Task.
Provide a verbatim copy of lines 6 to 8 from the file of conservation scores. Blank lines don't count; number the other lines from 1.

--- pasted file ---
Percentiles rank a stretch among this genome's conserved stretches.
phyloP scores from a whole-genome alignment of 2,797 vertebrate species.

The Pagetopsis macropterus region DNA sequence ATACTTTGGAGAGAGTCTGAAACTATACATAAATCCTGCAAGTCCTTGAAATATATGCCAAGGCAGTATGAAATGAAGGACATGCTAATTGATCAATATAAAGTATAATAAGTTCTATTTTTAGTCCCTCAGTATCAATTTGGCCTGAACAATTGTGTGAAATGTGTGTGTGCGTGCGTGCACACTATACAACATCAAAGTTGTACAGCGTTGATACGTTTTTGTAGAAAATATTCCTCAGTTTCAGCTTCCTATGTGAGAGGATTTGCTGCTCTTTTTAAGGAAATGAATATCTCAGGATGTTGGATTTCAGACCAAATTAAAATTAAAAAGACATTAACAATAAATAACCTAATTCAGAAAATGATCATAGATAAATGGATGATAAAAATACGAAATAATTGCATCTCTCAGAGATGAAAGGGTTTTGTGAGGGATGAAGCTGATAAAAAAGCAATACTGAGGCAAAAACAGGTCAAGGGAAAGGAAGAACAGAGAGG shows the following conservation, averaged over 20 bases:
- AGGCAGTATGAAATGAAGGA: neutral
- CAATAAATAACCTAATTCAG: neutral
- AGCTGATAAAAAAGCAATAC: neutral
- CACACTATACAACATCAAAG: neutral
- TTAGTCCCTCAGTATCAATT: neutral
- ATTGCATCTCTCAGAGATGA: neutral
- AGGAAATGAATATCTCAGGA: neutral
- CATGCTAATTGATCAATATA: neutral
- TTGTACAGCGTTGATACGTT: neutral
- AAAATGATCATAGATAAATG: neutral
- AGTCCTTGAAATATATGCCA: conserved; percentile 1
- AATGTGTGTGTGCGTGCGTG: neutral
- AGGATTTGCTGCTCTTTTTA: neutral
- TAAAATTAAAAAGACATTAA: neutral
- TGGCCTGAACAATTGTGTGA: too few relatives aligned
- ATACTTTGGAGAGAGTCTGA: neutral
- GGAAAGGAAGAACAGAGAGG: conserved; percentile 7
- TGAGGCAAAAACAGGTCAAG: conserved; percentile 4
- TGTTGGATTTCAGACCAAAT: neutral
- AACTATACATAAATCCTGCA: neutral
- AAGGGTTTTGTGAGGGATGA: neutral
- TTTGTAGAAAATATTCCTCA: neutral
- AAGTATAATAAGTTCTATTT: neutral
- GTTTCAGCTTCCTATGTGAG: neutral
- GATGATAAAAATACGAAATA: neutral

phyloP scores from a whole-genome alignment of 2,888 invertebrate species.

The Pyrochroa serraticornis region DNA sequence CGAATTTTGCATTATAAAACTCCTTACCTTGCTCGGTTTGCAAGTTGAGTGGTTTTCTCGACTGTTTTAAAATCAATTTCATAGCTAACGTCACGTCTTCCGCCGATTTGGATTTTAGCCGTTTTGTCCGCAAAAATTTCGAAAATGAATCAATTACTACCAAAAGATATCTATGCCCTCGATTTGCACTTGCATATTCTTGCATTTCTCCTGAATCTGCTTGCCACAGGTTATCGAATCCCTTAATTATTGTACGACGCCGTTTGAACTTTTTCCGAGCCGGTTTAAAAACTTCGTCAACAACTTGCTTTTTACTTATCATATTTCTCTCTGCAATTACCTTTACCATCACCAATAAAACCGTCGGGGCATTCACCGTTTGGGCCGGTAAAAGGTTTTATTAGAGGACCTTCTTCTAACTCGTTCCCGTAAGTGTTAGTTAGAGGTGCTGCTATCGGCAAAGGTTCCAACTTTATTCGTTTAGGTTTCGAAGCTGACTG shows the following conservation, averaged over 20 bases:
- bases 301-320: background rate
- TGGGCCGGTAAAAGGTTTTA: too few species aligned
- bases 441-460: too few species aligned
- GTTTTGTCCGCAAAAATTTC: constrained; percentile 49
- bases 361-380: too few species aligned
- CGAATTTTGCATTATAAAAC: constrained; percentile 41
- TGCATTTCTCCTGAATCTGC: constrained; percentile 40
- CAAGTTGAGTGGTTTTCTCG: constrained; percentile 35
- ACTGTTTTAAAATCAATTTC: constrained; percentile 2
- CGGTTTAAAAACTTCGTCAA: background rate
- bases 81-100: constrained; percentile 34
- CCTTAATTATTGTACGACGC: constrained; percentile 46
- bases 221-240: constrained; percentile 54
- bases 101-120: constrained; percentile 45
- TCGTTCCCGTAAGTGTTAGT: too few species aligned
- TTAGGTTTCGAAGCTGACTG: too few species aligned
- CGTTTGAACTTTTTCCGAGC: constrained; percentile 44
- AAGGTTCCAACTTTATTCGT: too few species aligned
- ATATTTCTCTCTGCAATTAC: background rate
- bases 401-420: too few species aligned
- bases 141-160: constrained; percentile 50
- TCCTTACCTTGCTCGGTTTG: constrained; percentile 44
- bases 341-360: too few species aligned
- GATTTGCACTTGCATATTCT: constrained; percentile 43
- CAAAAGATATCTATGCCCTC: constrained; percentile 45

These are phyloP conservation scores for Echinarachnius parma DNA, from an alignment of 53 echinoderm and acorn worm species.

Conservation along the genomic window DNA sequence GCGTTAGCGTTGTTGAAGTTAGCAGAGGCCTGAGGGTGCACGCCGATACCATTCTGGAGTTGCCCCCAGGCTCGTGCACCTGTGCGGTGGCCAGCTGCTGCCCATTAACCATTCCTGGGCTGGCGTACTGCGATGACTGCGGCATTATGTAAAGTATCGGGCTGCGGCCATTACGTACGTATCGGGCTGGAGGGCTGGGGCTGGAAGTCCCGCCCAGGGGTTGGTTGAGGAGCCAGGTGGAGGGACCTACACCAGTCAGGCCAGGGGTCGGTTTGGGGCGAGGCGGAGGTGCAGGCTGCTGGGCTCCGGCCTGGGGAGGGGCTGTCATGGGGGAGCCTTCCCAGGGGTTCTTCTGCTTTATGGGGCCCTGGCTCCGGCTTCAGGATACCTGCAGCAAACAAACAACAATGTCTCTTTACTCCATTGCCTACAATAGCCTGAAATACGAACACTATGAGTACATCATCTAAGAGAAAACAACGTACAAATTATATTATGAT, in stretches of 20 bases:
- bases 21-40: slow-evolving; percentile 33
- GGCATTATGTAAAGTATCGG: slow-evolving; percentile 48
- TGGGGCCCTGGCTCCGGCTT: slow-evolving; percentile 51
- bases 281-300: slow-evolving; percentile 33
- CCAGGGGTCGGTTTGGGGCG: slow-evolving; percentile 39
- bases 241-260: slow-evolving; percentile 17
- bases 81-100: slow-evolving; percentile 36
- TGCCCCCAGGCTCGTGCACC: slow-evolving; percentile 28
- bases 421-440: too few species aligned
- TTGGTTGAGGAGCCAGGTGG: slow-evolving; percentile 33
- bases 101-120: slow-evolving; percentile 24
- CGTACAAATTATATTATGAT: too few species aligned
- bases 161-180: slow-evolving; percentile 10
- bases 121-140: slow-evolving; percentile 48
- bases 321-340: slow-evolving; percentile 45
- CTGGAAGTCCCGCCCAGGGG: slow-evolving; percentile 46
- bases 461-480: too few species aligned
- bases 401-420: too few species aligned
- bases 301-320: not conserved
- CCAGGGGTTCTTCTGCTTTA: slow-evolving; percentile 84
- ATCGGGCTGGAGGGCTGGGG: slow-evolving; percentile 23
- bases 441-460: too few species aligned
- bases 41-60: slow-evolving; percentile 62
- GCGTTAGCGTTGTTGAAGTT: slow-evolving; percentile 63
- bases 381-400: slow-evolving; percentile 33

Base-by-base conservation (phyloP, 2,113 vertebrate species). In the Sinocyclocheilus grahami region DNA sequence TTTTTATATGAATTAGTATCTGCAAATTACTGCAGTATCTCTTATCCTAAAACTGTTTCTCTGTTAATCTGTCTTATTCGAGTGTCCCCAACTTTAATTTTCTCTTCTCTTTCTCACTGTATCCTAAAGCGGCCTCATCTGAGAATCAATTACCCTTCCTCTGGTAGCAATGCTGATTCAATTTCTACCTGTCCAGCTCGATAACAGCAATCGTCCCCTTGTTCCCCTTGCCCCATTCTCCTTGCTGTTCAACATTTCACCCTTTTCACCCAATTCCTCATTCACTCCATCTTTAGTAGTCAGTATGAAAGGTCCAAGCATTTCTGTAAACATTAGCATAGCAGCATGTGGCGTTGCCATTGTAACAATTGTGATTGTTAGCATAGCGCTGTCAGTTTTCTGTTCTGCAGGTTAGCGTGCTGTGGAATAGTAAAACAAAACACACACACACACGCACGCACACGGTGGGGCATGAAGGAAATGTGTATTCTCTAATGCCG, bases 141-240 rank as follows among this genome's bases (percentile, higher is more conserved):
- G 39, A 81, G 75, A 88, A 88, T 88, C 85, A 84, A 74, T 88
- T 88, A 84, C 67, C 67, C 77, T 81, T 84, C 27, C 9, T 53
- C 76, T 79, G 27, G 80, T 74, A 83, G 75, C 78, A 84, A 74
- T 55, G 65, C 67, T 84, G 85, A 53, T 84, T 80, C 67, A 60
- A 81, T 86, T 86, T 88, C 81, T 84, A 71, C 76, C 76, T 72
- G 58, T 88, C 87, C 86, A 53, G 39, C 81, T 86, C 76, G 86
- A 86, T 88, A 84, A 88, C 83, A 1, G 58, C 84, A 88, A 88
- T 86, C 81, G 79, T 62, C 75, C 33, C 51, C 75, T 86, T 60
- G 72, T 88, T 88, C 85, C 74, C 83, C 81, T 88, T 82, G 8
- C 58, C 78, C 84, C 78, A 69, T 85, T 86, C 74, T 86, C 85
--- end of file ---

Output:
- AGCTGATAAAAAAGCAATAC: neutral
- CACACTATACAACATCAAAG: neutral
- TTAGTCCCTCAGTATCAATT: neutral